No matter where in the world we were standing when we first heard the news, our hearts were in Boston, along with our thoughts and prayers.

Two explosions near the finish line of the Boston Marathon Monday, April 15 injured more than 130 people and killed at least three, including an 8-year-old child.

In the aftermath of yet another devastating act of violence, people all over New England, the United States and the world shed tears for those who lost loved ones and those who will have to carry with them the trauma of that moment for the rest of their lives.

And the question we most often hear at times like this is the one that seems to have no answer: “Why?”

Why don't some people realize that life is precious? Why would anyone kill an 8-year-old boy who was there to cheer on the runners?

The Boston Marathon was a target simply because the event drew a large crowd of people and offered a chance to hurt as many as possible.

However, it is also in many ways a symbolic event. People dream of running in the marathon. They train for months or years to be part of it. These men and women go there to test themselves, to seek the limits of their endurance and reach for a new level of achievement. The runners come from many different places in the world and they include young and older athletes.

As the New York Times stated the morning after, “A marathon is the most unifying of sporting events. …There are no sides to root for or against. Those who stand on the sidelines — as they have done in Boston since 1897 — come to celebrate runners from around the world. The country or neighborhood of origin of the competitors matters far less than their stamina.”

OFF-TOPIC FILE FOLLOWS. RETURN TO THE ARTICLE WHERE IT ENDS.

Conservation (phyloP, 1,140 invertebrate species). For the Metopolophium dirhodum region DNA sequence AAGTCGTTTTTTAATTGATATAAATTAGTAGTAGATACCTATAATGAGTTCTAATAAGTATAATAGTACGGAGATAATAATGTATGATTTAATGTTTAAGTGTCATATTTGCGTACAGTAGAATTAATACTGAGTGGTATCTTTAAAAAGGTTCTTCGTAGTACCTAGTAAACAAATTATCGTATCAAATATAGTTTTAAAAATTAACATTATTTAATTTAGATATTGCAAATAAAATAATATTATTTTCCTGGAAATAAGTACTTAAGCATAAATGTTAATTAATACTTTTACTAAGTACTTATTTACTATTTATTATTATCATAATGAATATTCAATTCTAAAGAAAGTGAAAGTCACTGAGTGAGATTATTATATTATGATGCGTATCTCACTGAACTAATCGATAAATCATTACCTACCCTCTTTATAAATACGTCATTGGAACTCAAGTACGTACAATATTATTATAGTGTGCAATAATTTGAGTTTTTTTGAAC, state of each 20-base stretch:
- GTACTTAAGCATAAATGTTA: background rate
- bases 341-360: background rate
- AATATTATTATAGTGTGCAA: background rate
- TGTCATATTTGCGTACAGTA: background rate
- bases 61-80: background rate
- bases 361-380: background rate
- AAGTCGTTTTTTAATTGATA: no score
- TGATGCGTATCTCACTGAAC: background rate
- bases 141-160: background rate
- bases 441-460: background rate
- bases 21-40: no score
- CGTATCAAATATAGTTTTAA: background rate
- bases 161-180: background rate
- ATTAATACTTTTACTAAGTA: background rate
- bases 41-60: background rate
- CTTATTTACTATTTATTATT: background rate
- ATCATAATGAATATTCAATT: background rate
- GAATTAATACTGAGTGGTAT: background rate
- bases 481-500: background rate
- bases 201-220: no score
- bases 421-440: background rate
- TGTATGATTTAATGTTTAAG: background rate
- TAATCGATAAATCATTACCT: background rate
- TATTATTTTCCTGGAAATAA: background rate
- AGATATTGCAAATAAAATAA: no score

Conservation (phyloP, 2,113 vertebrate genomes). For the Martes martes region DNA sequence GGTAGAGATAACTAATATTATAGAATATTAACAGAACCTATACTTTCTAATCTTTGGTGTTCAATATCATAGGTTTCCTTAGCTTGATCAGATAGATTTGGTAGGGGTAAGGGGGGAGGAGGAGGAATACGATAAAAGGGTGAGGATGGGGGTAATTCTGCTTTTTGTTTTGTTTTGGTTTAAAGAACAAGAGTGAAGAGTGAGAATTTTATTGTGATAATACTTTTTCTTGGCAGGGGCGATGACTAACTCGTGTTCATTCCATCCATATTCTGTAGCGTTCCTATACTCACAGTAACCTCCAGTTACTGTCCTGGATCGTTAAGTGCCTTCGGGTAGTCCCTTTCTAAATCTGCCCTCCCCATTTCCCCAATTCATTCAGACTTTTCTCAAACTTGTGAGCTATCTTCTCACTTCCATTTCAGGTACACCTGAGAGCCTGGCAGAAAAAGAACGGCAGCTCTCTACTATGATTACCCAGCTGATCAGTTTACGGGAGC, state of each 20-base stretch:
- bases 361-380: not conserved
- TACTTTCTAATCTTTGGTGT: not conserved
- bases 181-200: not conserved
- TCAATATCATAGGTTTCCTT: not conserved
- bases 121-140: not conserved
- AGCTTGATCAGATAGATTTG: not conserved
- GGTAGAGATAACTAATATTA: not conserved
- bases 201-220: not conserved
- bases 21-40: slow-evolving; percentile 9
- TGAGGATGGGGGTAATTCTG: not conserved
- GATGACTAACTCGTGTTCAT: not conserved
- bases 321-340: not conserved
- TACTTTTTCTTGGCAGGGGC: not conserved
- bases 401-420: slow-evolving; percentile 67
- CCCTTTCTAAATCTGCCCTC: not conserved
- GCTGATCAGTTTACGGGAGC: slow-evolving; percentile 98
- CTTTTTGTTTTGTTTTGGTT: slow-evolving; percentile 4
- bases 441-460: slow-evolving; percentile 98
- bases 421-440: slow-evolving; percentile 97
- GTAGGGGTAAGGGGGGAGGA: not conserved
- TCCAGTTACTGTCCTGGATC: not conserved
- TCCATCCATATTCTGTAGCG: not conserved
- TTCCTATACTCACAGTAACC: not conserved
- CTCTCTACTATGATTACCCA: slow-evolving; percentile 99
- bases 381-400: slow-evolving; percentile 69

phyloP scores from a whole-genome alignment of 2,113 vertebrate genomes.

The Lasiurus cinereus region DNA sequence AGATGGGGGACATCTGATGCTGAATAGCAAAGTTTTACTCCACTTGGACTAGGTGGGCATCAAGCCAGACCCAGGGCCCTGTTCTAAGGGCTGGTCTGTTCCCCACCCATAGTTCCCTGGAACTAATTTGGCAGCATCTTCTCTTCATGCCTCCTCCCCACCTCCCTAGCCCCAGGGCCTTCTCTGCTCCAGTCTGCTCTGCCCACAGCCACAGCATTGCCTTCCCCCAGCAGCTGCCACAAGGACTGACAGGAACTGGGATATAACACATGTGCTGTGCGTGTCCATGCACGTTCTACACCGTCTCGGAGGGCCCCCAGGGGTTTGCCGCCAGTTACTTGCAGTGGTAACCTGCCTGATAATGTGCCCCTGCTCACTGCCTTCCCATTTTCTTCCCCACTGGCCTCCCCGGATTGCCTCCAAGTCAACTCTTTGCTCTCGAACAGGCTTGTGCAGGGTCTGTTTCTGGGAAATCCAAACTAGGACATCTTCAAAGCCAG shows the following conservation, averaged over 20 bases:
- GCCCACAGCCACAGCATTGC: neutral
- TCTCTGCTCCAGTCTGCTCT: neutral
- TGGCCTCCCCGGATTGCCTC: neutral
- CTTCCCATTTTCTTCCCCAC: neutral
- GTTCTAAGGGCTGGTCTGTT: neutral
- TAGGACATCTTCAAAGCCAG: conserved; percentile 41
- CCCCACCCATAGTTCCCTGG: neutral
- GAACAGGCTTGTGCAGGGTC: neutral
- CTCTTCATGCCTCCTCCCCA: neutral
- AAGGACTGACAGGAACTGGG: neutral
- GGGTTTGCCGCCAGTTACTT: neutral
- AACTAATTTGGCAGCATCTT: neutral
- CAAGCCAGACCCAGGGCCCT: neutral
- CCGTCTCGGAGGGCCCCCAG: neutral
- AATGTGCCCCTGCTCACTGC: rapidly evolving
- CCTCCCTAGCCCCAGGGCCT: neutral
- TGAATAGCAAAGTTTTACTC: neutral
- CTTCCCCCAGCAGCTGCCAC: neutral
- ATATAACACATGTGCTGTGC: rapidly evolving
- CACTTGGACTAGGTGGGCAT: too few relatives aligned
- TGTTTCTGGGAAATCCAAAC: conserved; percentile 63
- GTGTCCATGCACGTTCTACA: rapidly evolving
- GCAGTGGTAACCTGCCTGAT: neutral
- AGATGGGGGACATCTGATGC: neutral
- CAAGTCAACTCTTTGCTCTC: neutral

The people cheer from the sidelines because these runners inspire the rest of us. They show determination and spirit.

Gary Allen of Cranberry Island, who was there for his 21st Boston Marathon, described the race as a great American tradition.

“This is a big day for tens of thousands of people,” he said.

He said he would gladly give back the medal he received for finishing if everyone could be OK.

Allen also asked how we can continue to hold events like this that draw thousands of people together in a world where this sense of vulnerability is a target for violence.

The answer is we will continue to run and have marathons and come together as communities, and we will actively defy fear and hatred and violence the only way we know how, with life lived to the fullest and love for those around us.

That love was demonstrated by those who rushed to help the people who were hurt Monday.

It is easy to become discouraged as violence hits closer to home. Boston has a special place in our hearts here in Maine's coastal corner of Red Sox Nation. But as the president said, we will show our resilience.

Now is the time to show the affection and support we feel. We urge our readers to show their support for Boston. Wear that Boston “B” cap with pride and snap a photo and send it in to us. Let everyone who runs in this community snap a picture or video with their phone and send it in to us. When we run, let's run for Boston.

The only thing we can say to those who have faced this tragedy is, “You're not in this alone. All of our hearts are with you.”

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